Our Newest Destination: BHUTAN

FIre-tailed Myzornis Bhutan
Bhutan is home to many colorful birds, such as this Fire-tailed Myzornis

Asia’s big up-and-coming birding destination is the land-locked country of Bhutan. Bhutan appeals to us for several reasons. The small country is home to over 600 species of birds, some of which are more easily found here than anywhere else in the world. This is the case of the striking and rare Rufous-necked Hornbill, Beautiful Nuthatch and near-endemic Bhutan Laughingthrush, as well as some fantastic pheasants, including Blood Pheasant, Himalayan Monal and Satyr Tragopan. Situated north of India and nestled in the shadows of the mighty Himalayas, Bhutan boasts a multitude of elevational ranges and thus great diversity of habitats, from tropical and sub-tropical forest, cloud forest, and up to high elevation passes. Bhutan is culturally beautiful – extravagant Buddhist temples, dzongs, monasteries draped with colorful prayer flags, intriguing relics and stunning architecture call to us, and are set in the most scenic of landscapes one could ever imagine.

Satyr Tragopan Bhutan
The Satyr Tragopan is one of the several beautiful pheasants we will look for during the tour

Bhutan: Birding in the Himalayas

For these reasons and many more, we are excited to announce Whitehawk’s first birding tour to Bhutan. Bhutan: Birding in the Himalayas is a 16-day, cross-country journey through this spectacular country. With our highly experienced local guides, we will visit the best areas for birding along the way, many still begging to be explored. This tour takes us through a wide range of elevations, maximizing the different species of birds we will find during the tour, from lowland tropical and subtropical forests to high elevation passes with mesmerizing views of the Himalayas. Cultural stops along the way will complement our days of birding, and there will no doubt be birds to see around the enchanting monasteries and monuments, bringing us the best of both worlds. Additional birds we will seek out during the tour include Ward’s Trogon, Himalayan Cutia, Fire-tailed Myzornis, Ibisbill, Long-tailed Minivet, Indian Paradise Flycatcher, Hooded Pitta, and Crimson Sunbird, among many others.

TIger's Nest Monastery Bhutan
Tiger’s Nest Monastery, near Paro

A Glimpse at the Tour

This tour begins in Guwahati and finishes in Paro, with short connecting flights to and from the larger cities in India (Delhi and Calcutta). We traverse the rugged landscape, traveling in a comfortable van from southeast to western Bhutan. Each night we stay in local hotels and nature resorts, accredited by the Bhutan bureau of tourism. Our local guides, as well as our Whitehawk tour leaders, have a wealth of knowledge on the birdlife and wildlife of Bhutan; there will be opportunities to learn and see plenty of new species around every curve of the mountain. Our first Bhutan: Birding in the Himalayas tour will run April 12-27, 2020. Please contact us for more information about this new and exciting tour!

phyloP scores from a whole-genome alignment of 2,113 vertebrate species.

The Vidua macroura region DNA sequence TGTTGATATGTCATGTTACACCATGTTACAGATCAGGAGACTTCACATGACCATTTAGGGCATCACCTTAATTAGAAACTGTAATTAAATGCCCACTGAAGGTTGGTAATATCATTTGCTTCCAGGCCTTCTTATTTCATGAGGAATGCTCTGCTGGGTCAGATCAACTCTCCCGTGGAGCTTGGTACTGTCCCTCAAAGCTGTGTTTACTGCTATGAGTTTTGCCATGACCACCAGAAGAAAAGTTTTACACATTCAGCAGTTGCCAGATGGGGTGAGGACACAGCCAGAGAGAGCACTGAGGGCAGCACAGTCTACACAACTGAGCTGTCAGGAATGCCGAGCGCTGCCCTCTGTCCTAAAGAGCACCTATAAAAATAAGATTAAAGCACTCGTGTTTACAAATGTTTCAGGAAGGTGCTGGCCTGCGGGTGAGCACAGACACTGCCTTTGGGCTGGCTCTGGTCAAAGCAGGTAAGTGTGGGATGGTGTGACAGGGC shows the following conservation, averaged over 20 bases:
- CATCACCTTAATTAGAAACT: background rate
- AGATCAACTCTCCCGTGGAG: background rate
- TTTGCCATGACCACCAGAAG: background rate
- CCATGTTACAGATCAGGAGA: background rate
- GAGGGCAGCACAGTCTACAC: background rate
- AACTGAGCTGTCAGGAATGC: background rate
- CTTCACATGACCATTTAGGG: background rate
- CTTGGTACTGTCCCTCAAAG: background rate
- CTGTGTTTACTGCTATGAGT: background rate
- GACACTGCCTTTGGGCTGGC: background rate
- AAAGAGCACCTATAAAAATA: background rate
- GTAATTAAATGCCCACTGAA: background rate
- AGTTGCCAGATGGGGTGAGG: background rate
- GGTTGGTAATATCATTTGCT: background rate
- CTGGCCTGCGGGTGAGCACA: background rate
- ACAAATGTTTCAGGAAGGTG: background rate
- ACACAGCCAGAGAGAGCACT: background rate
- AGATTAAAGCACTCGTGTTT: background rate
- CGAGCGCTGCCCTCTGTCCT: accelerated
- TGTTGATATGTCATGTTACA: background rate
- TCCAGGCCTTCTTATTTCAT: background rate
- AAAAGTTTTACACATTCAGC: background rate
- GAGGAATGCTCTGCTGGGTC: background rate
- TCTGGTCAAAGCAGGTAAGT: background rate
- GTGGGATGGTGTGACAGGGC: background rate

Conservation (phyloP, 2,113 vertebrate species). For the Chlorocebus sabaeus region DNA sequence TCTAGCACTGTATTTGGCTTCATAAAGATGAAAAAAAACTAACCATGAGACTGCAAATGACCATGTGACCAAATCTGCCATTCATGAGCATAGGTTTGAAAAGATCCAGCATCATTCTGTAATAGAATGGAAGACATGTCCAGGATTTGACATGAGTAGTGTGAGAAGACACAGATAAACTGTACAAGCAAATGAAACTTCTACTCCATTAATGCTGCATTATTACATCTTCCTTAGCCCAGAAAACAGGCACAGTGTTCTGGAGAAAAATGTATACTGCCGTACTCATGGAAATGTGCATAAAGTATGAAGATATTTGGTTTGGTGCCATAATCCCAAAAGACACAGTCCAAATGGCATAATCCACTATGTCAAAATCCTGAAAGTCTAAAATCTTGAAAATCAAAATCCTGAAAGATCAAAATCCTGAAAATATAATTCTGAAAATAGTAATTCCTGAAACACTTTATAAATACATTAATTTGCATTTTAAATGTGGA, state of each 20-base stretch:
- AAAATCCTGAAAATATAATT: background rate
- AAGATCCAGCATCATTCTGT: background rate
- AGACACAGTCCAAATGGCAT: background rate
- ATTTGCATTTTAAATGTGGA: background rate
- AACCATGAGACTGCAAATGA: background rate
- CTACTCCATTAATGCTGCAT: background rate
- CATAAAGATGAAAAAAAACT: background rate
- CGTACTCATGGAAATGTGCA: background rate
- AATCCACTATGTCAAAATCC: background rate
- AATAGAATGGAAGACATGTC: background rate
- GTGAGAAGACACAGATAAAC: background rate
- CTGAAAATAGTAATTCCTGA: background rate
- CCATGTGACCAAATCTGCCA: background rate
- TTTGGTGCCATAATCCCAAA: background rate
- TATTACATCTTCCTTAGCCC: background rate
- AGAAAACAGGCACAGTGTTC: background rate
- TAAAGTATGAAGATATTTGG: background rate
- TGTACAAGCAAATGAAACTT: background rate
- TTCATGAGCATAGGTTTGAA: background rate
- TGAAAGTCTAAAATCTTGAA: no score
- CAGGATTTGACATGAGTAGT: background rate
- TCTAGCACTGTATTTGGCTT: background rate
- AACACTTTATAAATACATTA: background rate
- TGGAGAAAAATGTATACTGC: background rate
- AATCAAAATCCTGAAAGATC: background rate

Rufous-necked Hornbill Bhutan
Bhutan is one of the best places to find the rare Rufous-necked Hornbill

2019 Discover India: Birding & Tiger Safari Trip Report Online!

One of 12 individual tigers we were lucky to see during our 2019 tour in India

Well, our long-awaited tiger safari and birding tour came and went, leaving 7 people in complete awe of the spectacular wildlife we saw during the 2-week excursion into the wilds of India. We had great sightings of not one, not two, but rather TWELVE Bengal Tigers in the wild, observed their behaviors, studied their perfection as top predators and gained an even greater respect for the incredible animals that they are and their importance in their diminishing habitat.

As we ventured through the national parks and reserves of northern India, we were lucky to see plenty of other wildlife that was nothing short of marvelous. Like Africa, India is a fantastic place for large mammals in general, and during the tour we had great views of, among others, Dhole (Wild Dog), Jungle Cat, Leopard, Common Palm Civet, Indian Gazelle, Blackbuck, Northern Red Muntjac and Nilgai.

Jungle Owlet seen at Bandhavgarh National Park

Finally, the birding! The wide variety of habitats we visited during the tour were worthy of some world-class birding, with memorable sightings of Brown Fish-Owl, Dusky Eagle-Owl, Indian Courser, Sarus Crane, Pheasant-tailed Jacana, Short-toed Snake-Eagle, Plum-headed Parakeet, Savanna Nightjar, Chestnut-breasted Bunting, Orange-headed Thrush,Crested Treeswift, Oriental Magpie-Robin, Jungle Owlet, Malabar Pied-Hornbill, Indian Skimmer and so much more.

Orange-headed Thrush foraging on the ground in Tadoba National Park